This isn’t “joint” support enabled just because you have a support contract on the hardware, this is VCE Seamless Support that is only available for Vblock customers.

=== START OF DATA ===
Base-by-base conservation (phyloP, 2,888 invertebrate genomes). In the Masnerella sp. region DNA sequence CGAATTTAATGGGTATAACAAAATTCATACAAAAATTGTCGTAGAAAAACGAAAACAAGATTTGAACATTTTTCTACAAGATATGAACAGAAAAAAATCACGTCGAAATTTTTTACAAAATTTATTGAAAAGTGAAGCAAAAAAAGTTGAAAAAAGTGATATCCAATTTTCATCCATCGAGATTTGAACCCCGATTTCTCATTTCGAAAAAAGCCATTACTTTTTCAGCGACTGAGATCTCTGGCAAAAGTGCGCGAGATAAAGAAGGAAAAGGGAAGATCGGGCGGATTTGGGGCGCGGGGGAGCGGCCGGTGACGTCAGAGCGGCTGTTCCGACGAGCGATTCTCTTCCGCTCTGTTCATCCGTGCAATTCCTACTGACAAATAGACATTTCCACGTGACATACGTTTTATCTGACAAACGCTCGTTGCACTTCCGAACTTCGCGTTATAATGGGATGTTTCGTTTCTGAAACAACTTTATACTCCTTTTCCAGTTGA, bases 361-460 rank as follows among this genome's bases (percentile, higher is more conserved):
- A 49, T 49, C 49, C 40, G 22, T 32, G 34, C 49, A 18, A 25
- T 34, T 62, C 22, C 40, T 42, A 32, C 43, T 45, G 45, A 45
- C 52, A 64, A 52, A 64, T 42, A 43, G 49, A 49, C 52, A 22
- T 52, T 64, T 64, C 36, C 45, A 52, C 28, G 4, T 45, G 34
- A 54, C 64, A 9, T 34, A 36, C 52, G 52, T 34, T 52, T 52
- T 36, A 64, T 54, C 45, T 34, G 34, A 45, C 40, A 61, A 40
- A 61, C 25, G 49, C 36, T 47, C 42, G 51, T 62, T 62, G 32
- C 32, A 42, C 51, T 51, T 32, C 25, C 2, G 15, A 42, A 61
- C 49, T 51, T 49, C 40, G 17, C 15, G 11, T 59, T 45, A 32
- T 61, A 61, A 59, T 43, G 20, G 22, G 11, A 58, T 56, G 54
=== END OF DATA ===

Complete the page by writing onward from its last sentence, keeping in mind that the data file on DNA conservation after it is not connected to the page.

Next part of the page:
As stated from the beginning, the charter of the VCE company is to “Accelerate adoption of converged infrastructure and cloud-based computing models that dramatically reduce the cost of IT while improving time to market for our customers.” We do this by taking the best technology on the planet from our parent companies, productizing it in a way that takes the pain of integration, validation, support and design off of the customer, providing pre-tested upgrade paths, modular hardware upgrades, accelerated procurement windows and the only bundled, natively developed orchestration and operational management package on the market. Once that is in place we provide an incredible amount of reference material to show customers how they can deploy solutions on top of the infrastructure, both enterprise and service provider focused, and offer the only multi-tenant framework that addresses the nature of trust between tenants and providers, including compliance, reporting and isolation for both block and NAS configurations. There’s no where else that customers can get so much value from a multi-vendor infrastructure, and we aren’t done learning from our customers or raising the bar on their behalf. There’s so much more to come, I can’t wait to share it.